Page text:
How will Hawks make cap room for rookies and the rest?

Upon completion of a draft that added 10 players to Seattle’s cap-strapped roster, John Schneider was asked whether he needed to make any contract-related moves to sign the rookies.

Schneider’s answer: “We’re OK right now.”

“Right now” is the operative phrase, as the Seahawks definitely will need to create about $4 million in space to sign the rookies before training camp. By the time the season starts, they also will need about $6 million for practice squad and injury moves. And they probably are budgeting about $2.5 million for Al Woods or another veteran D-lineman – which they need very much.

All told, the Hawks need about $12.5 million in added cap space.

So where do they get it?

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Big boys finally come in Rounds 4-5

After ignoring their lines on the first two days, the Seahawks hit both with a vengeance on Day 3. In Rounds 4 and 5 they added two guys on each side of the ball.

So what are the odds any of these guys turn into more than emergency starters?

John Schneider had picked 40 players in Rounds 4-5 over his first 13 drafts in Seattle. Eight of them turned into full-time starters, and five have been top backups/part-time starters. So that gives these four new guys a historic 20% chance individually of becoming permanent starters –collectively, one of them is likely to become a regular starter.

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Hawks whiff on needs on Day 2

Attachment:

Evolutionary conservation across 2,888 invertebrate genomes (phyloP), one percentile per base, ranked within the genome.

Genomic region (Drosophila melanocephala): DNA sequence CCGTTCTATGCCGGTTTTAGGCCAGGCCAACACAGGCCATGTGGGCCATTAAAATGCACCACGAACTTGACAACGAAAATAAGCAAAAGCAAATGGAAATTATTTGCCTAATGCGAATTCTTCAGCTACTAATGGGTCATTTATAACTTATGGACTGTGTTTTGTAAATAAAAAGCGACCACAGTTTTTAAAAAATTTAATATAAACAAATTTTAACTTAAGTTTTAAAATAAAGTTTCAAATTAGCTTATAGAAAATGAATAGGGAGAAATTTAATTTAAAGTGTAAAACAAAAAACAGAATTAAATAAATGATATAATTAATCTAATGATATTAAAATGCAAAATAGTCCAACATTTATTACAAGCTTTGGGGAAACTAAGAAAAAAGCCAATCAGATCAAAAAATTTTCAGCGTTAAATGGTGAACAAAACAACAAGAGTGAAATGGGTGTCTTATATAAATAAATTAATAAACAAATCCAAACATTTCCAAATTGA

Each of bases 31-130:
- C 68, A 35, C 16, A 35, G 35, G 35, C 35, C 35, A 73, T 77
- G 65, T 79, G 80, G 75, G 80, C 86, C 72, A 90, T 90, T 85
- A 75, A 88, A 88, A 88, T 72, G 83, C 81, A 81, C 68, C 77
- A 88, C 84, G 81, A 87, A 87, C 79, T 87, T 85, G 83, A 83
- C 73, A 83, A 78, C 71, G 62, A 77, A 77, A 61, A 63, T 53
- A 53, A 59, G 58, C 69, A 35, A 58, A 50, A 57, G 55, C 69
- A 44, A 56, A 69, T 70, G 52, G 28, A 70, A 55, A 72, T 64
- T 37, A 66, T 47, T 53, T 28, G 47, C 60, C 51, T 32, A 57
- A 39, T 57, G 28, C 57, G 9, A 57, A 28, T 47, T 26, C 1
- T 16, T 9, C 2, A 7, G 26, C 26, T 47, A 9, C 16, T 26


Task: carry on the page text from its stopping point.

The Seahawks entered this draft with four big needs – and they didn’t address any of them in the first two days:

❌ Nose tackle
❌ Defensive end
❌ Inside linebacker
❌ Center

After going for star power in Round 1, with cornerback Devon Witherspoon and receiver Jaxon Smith-Njigba, the Hawks really needed to hit some of those big needs on Day 2.

Instead, they reached to add yet another rush linebacker and used a second-round pick on a running back for the second straight year. Maybe their best move was bailing from the third round and picking up an early fourth and a 2024 third from Denver (more on the Broncos below).

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Hawks go corner and receiver in first round, leaving DL to Day 2

The Seahawks ignored the defensive line with both first-round picks, instead drafting a corner and receiver in the round for the first time since Pete Carroll and John Schneider arrived in 2010.

Despite fielding calls for the No. 5 pick, they took Illinois CB Devon Witherspoon — a guy they were said to love as the draft neared.

At 20, they ended up with Ohio State WR Jaxon Njigba-Smith, a guy who was often mocked to them.

The Hawks eschewed defensive linemen Jalen Carter and Tyree Wilson early and Nolan Smith and Myles Murphy late. (The Eagles ended up with Carter and Smith.)

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Draft day: ‘A lot of different scenarios’

At Seattle’s pre-draft presser on April 19, John Schneider was asked whether the top of the 2023 draft was pretty predictable by now.

“You would think so, right?” he said before giving the reality. “It doesn’t feel like it, no. … You’re constantly trying to paint pictures and scenarios of what you think will happen and what other teams will do.

“There’s just a ton of different variables up there. A lot of different scenarios. A lot of different ways we can go.’’

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Looking at first-round options and overall strategy

The NFL draft is two weeks away, and the Seahawks are finishing up their evaluations of players and starting to put together their final draft board.